State transportation leaders praise Congress for reauthorization accomplishments

News AASHTO July 29, 2005
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State transportation officials today praised House and Senate transportation leaders for producing a conference agreement on the highway and transit reauthorization bill and urged swift passage by the full House and Senate and signing by the president.

The new act sets total surface-transportation contract authority at $295 billion--a historic high--with guaranteed spending authority of $286.4 billion over six years (2004-2009), a 38% increase in guaranteed spending.

"The passage of this bill will be a day to remember for all of us who provide mobility to Americans," said Jack Lettiere, commissioner of the New Jersey Department of Transportation and president of the American Association of State Highway & Transportation Officials (AASHTO). "It’s been a long time coming, but the bill will accelerate needed transportation projects, save lives, improve people’s quality of life, create jobs and improve many ways we do business."

Lettiere particularly thanked House Speaker Dennis Hastert (R-Ill.), Transportation and Infrastructure Committee Chairman Don Young (R-Alaska) and ranking member James Oberstar (D-Minn.); House Ways and Means Committee Chairman Bill Thomas (R-Calif.), Senate Environment and Public Works Committee Chairman James Inhofe (R-Okla.) and ranking member Jim Jeffords (I-Vt.); Senate Finance Committee Chairman Charles Grassley (R-Iowa) and ranking member Max Baucus (D-Mont.); Banking, Housing and Urban Affairs Chairman Richard Shelby (R-Ala.) and ranking member Paul Sarbanes (D-Md.); Commerce, Science and Transportation Chairman Ted Stevens (R-Alaska) and ranking member Daniel Inouye (D-Hawaii) and the staffs of those committees for their long hours and hard work in thrashing out workable compromises on the bill, H.R. 3.

When enacted, the new law will address a broad range of transportation issues ranging from safety to expediting environmental reviews.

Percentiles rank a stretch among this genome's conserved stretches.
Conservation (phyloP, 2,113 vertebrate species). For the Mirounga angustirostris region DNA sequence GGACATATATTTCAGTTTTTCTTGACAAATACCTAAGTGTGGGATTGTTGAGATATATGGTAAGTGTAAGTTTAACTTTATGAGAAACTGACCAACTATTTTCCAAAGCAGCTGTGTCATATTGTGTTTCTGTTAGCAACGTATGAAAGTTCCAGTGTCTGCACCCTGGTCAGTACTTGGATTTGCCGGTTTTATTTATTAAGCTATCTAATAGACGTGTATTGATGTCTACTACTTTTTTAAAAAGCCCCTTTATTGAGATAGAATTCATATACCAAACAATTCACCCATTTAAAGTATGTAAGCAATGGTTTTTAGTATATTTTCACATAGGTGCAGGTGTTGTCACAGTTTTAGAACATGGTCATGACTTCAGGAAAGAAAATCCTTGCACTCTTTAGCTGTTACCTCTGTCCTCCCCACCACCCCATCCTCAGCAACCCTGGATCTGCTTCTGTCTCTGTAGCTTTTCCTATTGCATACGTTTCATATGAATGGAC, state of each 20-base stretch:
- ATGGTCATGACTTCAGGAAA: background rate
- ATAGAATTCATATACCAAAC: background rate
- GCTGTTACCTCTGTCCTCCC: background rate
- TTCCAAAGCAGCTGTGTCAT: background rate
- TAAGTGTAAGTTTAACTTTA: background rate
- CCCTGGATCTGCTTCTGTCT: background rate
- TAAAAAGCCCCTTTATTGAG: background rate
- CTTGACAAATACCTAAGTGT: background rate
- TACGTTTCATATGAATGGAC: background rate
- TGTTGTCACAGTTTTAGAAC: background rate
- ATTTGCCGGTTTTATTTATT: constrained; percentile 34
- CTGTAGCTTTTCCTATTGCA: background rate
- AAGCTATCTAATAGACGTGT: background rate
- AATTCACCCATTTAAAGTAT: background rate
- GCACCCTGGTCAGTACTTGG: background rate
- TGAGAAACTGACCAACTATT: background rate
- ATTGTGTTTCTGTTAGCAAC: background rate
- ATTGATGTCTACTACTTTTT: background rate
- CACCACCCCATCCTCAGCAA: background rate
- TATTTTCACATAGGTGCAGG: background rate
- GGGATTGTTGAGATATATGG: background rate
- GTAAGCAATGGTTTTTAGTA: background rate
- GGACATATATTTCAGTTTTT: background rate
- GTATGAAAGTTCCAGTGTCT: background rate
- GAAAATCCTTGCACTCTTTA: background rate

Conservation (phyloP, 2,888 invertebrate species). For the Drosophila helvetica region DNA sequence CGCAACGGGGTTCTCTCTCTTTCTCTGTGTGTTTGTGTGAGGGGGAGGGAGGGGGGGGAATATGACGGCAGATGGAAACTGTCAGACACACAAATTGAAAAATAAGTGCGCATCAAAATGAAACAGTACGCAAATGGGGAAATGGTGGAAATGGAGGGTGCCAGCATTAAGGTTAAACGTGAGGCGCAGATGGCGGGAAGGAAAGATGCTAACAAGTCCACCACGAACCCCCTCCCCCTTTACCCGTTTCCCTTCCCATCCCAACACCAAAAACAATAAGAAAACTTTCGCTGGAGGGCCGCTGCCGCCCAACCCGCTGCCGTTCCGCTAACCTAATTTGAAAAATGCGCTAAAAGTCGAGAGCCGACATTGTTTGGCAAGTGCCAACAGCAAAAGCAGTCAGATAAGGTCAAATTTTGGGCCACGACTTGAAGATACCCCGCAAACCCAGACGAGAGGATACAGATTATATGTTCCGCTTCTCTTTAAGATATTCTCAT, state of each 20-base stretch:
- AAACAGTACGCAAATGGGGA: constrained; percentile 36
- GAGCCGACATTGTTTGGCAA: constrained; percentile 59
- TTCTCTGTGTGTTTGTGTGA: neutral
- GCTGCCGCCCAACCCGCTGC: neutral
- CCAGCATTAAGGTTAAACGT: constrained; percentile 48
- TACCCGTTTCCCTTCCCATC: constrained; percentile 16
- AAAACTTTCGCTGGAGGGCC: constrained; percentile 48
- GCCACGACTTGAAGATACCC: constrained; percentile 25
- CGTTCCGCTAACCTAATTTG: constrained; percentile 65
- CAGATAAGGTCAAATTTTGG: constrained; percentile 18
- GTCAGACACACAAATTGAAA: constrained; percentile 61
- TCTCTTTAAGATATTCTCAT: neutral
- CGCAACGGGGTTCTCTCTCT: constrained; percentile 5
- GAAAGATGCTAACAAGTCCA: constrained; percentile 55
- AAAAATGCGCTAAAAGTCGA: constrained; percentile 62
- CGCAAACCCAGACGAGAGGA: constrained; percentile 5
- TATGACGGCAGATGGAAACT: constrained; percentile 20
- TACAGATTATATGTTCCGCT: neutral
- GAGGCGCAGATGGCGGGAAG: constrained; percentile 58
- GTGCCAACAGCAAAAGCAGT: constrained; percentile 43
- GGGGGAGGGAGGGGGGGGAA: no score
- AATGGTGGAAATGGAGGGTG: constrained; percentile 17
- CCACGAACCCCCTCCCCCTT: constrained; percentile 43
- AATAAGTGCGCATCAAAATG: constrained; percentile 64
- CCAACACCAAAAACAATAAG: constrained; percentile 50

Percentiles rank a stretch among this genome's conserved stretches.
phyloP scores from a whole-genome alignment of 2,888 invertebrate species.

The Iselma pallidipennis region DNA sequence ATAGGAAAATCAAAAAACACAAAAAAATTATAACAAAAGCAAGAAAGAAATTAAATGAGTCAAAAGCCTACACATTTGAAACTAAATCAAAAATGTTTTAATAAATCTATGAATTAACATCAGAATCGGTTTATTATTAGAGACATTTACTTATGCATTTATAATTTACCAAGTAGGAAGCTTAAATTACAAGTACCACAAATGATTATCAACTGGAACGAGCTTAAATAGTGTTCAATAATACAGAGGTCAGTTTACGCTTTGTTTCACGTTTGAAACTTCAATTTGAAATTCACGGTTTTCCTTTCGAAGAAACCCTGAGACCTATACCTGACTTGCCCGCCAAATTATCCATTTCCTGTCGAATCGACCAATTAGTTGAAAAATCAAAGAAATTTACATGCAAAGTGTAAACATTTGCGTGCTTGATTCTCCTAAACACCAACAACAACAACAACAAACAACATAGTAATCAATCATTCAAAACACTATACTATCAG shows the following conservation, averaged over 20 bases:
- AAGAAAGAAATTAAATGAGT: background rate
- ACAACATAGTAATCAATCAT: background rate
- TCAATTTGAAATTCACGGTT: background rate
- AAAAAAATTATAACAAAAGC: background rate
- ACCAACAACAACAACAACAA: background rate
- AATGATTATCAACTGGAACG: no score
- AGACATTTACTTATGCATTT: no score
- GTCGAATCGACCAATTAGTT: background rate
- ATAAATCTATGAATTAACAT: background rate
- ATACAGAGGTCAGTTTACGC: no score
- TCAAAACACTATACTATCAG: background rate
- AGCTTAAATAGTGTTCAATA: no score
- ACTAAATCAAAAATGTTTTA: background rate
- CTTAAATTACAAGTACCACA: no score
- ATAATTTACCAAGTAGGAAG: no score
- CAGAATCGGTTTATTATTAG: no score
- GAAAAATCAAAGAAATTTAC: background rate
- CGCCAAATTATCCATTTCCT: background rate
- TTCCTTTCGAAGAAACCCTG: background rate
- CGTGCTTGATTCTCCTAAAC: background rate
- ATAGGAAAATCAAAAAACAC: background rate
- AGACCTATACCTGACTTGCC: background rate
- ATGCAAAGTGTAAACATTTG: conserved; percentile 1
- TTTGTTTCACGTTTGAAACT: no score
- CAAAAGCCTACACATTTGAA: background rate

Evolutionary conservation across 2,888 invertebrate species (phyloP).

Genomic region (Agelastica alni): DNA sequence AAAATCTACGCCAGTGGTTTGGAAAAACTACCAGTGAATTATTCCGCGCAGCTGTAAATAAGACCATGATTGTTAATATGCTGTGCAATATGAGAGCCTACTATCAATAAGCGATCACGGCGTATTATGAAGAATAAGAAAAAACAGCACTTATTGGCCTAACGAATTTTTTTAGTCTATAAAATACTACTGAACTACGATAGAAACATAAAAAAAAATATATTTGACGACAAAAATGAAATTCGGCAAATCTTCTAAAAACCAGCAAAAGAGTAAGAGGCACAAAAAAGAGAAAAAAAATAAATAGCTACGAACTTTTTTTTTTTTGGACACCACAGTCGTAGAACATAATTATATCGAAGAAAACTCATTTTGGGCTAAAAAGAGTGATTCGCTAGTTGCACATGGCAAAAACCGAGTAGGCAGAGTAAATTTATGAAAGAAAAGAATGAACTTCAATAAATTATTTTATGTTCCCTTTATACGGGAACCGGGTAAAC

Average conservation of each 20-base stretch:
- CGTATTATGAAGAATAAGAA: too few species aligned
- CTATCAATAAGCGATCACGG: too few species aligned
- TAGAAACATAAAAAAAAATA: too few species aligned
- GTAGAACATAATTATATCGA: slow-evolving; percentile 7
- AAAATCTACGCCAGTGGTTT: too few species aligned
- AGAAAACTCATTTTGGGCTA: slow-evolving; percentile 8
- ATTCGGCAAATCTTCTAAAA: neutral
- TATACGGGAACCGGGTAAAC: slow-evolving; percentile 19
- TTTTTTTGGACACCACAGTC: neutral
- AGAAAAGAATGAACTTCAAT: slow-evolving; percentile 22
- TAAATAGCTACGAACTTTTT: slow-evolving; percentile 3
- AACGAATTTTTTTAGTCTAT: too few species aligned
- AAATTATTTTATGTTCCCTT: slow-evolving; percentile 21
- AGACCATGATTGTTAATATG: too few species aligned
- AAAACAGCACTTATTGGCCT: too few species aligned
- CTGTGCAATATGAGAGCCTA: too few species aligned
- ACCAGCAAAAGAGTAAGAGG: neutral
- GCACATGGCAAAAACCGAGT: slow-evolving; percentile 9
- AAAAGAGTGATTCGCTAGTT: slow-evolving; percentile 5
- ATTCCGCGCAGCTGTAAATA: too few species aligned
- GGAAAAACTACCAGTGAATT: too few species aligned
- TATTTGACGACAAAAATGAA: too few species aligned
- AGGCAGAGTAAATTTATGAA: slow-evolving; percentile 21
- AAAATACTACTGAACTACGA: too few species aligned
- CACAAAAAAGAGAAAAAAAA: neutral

The minimum state rate of return--the central issue to so-called "donor" states that send more tax revenue to the federal Highway Trust Fund than they ultimately receive--will rise from 90.5% in 2005, under the new act, to 92% in fiscal years 2008 and 2009.

The bill includes $22 billion in Congressionally designated projects, including $16 billion deemed high-priority and another $6.2 billion deemed projects of national and regional significance.

The measure preserves the all important funding guarantees and assures that if additional receipts become available they can be used for the highway program. It also includes significant innovative-financing provisions, such as:

• Authority for issuance of private-activity bonds;

• Improvements to the Transportation Infrastructure Finance and Innovation Act (TIFIA); and

• Expansion of state infrastructure-bank provisions to all states.

Other provisions of the bill would provide for:

• Enhanced emphasis on safety via increased funding for data, research, safe routes to school, improvements to hazardous highway locations, rail-grade crossings and driver behavior programs;

• Increased investment in research and development with higher funding for the state planning and research program, university research, National Academy of Science's Cooperative Research Programs and a new Future Strategic Highway Research Program (FSHRP). Also included is funding for Centers of Transportation Excellence for State DOTs; and

• Greater flexibility for state DOTs to use federal funding for operational improvements and engineering, including eligibility for traffic management and user information for better operation of the nation’s roadways; enhanced eligibility in the bridge program; and enhanced flexibility in the use of design-build.

In the area of environmental provisions it also:

• Streamlines the project-development process for projects that require an environmental impact statement;

• Exempts projects with minimal effects on historic sites, parks, recreation areas and wildlife refuges from review with the concurrence of resource-agency officials and exempts the Interstate Highway System from designation as a historic site, with some qualifications;

• Sets a new 180-day statute of limitations for lawsuits challenging federal agencies’ approvals of highway and transit projects;

• Authorizes the delegation of the U.S. Department of Transportation’s environmental responsibilities regarding "categorical exclusions"; and

• Amends air-quality conformity requirements.

"Progress takes time, but this bill represents strong progress and we’re very pleased with it," said AASHTO Executive Director John Horsley. "With the certainty and funding this new law can provide, state transportation departments can finish out this construction season and plan with confidence for the next several years’ work."

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